Yuliya (Julia) Li had a broad smile and an adventurous spirit, and at the age of 34, the life that she had imagined for herself was falling into place.
Li, a successful business executive, and her longtime partner, Ubong Udoessien, had married in 2019 and found joy and meaning in life's ordinary moments — from cooking lavish meals for friends to listening to their favorite jazz artists, Chet Baker and John Coltrane, while playing cards.
They were so enamored with each other that Udoessien, an electrical engineer, two years ago wrote a jazz-infused song dedicated to Li and their unusual bond. In a playful video he made to accompany the song, the couple are giggling and holding hands as they jump up and down, in slow motion, atop a snow-covered mountain peak in Kazakhstan, where Li grew up.
"Julia showed me what love was," said Udoessien, 39. "We had very simple moments, but those moments were instrumental to our continued love for each other."
But their life's journey together came to a tragic end on the evening of Feb. 16, when Li was shot to death while driving in St. Paul, in what authorities called a random and unprovoked attack.
Days later, St. Paul police arrested a 15-year-old boy with a lengthy criminal history. The boy, who has not been publicly identified, has been charged with two counts of second-degree murder and is being held at the Ramsey County Juvenile Detention Center in St. Paul.
Li's death shocked not only her husband but many of her former colleagues at the Vadnais Heights-based H.B. Fuller Co., where she worked for the past five years and excelled as a leader in marketing. Former colleagues described Li as a passionate and creative manager with a talent for synthesizing complex information into concise, visual presentations that appealed to the multinational companies that bought H.B. Fuller's personal hygiene and other consumer products. Li also was leader of a high-profile project to develop and grow H.B. Fuller's sales through Amazon.com.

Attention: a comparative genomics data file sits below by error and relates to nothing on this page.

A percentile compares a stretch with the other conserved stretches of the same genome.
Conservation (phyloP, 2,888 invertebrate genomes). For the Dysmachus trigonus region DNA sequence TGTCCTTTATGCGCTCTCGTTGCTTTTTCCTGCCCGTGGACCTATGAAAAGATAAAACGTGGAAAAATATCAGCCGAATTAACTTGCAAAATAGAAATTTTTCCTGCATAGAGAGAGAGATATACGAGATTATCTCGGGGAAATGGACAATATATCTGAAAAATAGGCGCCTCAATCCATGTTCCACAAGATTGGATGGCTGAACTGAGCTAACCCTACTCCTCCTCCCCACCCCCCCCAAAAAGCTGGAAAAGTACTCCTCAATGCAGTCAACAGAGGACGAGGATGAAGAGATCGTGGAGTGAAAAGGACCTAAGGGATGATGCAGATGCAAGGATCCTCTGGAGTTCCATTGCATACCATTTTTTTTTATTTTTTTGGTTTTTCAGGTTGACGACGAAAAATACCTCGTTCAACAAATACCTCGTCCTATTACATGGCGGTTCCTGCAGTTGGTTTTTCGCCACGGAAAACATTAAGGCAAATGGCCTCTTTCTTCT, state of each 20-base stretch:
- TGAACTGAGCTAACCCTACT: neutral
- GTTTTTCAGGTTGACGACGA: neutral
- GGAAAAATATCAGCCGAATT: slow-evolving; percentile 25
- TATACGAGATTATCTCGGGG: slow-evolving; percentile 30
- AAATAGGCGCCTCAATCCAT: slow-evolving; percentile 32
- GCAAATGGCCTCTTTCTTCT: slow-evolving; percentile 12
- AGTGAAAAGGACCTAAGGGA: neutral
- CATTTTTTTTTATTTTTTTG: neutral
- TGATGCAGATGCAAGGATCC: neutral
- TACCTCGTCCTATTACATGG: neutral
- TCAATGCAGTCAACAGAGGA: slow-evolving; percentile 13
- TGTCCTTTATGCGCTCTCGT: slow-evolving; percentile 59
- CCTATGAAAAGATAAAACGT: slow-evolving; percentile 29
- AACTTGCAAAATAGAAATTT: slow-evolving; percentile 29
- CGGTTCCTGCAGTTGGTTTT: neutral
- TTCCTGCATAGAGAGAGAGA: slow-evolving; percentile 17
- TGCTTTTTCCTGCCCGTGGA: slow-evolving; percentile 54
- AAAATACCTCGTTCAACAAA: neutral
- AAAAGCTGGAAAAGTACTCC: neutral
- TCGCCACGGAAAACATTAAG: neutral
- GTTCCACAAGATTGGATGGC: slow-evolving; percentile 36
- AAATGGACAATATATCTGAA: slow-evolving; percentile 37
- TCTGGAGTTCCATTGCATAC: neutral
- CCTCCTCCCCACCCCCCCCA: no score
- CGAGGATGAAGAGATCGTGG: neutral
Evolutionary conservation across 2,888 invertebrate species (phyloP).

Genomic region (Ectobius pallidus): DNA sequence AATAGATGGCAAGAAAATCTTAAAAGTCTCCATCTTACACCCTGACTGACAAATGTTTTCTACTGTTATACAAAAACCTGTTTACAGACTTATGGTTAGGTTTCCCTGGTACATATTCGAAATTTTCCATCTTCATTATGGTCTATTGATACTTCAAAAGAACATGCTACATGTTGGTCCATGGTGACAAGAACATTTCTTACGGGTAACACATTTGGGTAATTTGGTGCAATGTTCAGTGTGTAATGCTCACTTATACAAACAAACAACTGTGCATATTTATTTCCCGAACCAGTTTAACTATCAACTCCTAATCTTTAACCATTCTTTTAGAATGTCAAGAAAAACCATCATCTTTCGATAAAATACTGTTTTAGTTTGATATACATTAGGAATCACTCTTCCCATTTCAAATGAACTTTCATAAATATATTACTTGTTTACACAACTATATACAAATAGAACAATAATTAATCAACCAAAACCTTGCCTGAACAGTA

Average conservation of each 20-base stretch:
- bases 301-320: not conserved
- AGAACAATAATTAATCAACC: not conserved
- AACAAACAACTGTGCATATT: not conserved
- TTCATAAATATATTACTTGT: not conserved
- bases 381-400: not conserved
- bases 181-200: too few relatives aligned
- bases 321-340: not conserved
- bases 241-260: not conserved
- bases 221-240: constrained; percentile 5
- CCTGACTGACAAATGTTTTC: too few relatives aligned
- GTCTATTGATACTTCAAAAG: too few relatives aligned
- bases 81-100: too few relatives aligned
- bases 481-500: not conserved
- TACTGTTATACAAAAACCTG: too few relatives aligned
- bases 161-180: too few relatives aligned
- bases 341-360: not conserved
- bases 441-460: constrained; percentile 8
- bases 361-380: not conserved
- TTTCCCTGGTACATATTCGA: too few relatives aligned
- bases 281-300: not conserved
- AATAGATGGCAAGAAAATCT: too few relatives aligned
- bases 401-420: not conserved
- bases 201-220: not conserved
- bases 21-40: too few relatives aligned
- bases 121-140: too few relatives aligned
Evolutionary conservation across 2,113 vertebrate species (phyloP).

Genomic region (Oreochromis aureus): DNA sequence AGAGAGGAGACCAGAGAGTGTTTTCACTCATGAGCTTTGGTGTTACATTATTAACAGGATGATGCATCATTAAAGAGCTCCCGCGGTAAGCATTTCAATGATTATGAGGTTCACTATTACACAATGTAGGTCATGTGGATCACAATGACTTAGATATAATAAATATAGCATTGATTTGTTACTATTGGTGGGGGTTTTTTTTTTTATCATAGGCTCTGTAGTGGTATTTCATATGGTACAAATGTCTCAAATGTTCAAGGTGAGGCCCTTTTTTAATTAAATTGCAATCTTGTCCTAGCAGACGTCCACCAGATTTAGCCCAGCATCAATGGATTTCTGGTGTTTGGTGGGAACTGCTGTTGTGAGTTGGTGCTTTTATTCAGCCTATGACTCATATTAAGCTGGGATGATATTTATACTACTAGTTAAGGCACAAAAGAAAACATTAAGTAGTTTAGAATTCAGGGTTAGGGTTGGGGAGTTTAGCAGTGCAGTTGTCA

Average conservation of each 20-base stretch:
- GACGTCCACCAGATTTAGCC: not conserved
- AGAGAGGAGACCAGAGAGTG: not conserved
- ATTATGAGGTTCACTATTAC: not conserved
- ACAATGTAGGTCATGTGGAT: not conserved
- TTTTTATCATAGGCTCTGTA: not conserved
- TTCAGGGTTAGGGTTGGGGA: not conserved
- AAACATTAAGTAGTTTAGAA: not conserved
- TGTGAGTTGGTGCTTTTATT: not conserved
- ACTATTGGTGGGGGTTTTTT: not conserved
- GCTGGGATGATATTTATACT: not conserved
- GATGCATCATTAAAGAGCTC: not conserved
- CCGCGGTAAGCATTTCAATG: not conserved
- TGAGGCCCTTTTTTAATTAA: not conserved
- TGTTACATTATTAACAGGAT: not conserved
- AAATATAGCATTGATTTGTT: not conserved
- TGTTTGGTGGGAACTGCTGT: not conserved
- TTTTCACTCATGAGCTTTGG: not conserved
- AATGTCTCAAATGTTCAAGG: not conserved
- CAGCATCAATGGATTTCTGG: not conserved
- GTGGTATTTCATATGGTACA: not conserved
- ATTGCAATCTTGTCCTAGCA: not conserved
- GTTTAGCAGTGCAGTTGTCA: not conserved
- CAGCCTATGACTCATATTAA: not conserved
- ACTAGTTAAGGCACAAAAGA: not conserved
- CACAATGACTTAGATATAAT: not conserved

"This tragic, senseless violence brought an end to the life of a bright, well-respected, committed, hard-working professional who will be greatly missed by everyone who knew her," said Jim Owens, president and chief executive officer of H.B. Fuller, in a written statement. "It is even more gut-wrenching to learn that, had this young suspect not fallen through the cracks and had he received proper guidance and support, a community would not have been terrorized and Julia would be alive today."
In 2007, Li moved to the United States from Kazakhstan to study at the University of Minnesota, where she earned a bachelor's degree in economics and global studies. She left the Twin Cities to work in brand management and marketing for General Electric and Procter & Gamble before returning to St. Paul in 2016 to pursue a master's degree in business administration from the University of St. Thomas. Li joined H.B. Fuller in a marketing role in July 2017, and she most recently worked as a global business director.
Outside of work, Li was known for her fun-loving and competitive spirit, whether it be tennis or cards. Every six weeks, Li and a group of her co-workers would gather at each other's homes to play Texas hold'em, where Li established herself as one of the most skilled players at the table — flipping poker chips between her fingers while cracking jokes, former co-workers said.
"Julia gave everything 110%, and she had fun doing it," said Heather Campe, senior vice president at H.B. Fuller and a friend of Li's. "If she was on your team, you knew she would get the job done and she would get it done perfectly."
Udoessien was traveling in his native Nigeria when he learned of his wife's death. He immediately booked a flight to Almaty, Kazakhstan, to support Li's family and to help arrange for her body to be flown back to the country. Speaking from Almaty this week, Udoessien grew emotional as he described their many hiking adventures together and their mutual passions for cooking, art and music.
"What I probably miss most about Julia is her laugh," Udoessien said. "She laughed with her whole heart. She was my world."
Li is survived by her parents and her younger sister, who live in Kazakhstan. Private burial services have already been held.